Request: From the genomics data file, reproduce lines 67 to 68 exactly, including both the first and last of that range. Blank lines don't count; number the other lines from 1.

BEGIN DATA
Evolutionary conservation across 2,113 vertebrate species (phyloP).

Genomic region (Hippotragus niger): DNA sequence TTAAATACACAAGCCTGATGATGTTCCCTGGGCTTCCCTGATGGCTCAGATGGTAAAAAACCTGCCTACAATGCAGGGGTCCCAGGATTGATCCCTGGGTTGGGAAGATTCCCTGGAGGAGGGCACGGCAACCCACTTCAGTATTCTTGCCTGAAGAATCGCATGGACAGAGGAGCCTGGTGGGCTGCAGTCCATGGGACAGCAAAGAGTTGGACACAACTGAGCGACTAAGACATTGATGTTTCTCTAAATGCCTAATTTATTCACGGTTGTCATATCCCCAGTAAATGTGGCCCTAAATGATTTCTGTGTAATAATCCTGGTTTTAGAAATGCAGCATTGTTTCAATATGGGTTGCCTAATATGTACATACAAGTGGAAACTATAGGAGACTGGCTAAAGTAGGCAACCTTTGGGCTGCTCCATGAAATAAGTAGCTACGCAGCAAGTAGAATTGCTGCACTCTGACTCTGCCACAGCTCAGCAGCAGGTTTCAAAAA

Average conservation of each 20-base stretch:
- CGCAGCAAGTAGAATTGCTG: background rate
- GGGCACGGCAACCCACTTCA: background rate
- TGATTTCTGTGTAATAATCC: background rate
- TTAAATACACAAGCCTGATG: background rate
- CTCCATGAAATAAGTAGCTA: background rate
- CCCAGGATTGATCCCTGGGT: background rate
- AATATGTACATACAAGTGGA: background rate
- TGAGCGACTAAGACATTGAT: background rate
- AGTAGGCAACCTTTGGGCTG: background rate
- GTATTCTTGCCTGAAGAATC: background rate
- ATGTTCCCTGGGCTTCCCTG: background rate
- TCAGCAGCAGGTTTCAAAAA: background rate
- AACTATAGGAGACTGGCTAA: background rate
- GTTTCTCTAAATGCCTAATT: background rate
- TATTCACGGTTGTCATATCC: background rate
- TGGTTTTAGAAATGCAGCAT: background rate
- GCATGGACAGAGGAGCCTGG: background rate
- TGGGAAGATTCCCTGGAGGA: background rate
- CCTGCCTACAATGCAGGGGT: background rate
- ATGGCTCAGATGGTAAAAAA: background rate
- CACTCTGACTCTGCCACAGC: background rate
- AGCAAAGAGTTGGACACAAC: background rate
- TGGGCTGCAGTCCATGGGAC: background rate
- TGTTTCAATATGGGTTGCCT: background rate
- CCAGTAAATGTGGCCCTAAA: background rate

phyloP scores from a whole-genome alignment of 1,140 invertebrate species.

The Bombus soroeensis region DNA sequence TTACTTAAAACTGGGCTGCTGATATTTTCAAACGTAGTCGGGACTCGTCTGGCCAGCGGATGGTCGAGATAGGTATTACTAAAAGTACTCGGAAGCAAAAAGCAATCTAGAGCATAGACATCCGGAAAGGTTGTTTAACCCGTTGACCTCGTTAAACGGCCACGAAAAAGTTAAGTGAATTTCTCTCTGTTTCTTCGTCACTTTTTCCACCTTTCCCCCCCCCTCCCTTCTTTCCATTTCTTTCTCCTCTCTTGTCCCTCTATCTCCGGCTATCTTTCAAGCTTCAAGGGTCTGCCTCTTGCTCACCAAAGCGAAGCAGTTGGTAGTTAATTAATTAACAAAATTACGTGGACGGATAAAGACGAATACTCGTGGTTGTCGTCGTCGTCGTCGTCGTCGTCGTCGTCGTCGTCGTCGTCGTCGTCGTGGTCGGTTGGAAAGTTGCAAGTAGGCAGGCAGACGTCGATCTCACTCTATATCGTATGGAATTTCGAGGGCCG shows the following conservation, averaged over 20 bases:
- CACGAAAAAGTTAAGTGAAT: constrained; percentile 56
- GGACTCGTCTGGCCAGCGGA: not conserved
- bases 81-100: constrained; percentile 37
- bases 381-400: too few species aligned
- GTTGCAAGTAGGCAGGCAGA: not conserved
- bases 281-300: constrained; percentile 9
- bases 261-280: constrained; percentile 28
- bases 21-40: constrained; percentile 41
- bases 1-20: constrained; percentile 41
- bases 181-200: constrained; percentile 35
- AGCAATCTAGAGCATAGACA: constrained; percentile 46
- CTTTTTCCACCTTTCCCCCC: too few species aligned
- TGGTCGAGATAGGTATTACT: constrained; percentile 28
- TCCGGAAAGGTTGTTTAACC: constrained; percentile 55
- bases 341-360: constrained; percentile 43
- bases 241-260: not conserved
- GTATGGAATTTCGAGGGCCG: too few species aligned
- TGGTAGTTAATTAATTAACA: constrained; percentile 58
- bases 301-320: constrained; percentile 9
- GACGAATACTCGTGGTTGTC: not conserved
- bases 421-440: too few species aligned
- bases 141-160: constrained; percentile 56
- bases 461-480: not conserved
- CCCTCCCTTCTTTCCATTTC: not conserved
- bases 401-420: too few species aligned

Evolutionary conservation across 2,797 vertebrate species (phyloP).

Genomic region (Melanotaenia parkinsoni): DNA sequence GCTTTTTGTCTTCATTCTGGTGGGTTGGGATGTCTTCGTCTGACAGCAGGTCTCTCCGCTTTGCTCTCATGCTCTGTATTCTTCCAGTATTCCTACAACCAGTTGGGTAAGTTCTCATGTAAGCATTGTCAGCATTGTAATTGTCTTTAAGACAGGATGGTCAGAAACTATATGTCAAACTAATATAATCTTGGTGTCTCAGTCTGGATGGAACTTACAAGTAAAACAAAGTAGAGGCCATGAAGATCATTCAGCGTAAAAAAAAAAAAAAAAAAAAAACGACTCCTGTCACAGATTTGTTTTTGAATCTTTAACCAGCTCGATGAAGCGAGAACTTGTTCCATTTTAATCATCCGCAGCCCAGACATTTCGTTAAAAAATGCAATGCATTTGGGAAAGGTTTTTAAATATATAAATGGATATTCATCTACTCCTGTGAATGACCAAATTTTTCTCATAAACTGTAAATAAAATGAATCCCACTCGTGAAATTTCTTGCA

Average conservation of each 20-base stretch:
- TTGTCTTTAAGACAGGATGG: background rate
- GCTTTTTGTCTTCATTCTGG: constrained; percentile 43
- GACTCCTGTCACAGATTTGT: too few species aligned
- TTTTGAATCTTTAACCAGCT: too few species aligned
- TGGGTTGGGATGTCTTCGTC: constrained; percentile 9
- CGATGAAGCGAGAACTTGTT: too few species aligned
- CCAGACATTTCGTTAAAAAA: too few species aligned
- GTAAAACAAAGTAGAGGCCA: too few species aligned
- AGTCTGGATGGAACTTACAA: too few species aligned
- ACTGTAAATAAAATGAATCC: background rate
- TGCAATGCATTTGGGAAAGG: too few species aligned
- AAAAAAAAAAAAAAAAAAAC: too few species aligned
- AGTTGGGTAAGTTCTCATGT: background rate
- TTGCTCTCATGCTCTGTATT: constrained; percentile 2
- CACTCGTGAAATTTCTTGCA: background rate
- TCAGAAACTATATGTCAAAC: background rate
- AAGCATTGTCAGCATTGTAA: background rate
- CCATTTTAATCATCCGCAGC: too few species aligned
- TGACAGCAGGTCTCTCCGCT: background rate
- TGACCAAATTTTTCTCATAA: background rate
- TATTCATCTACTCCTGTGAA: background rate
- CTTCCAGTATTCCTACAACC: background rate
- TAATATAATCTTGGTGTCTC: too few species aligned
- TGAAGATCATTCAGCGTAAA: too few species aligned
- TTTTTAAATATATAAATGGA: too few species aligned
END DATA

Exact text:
- AGTCTGGATGGAACTTACAA: too few species aligned
- ACTGTAAATAAAATGAATCC: background rate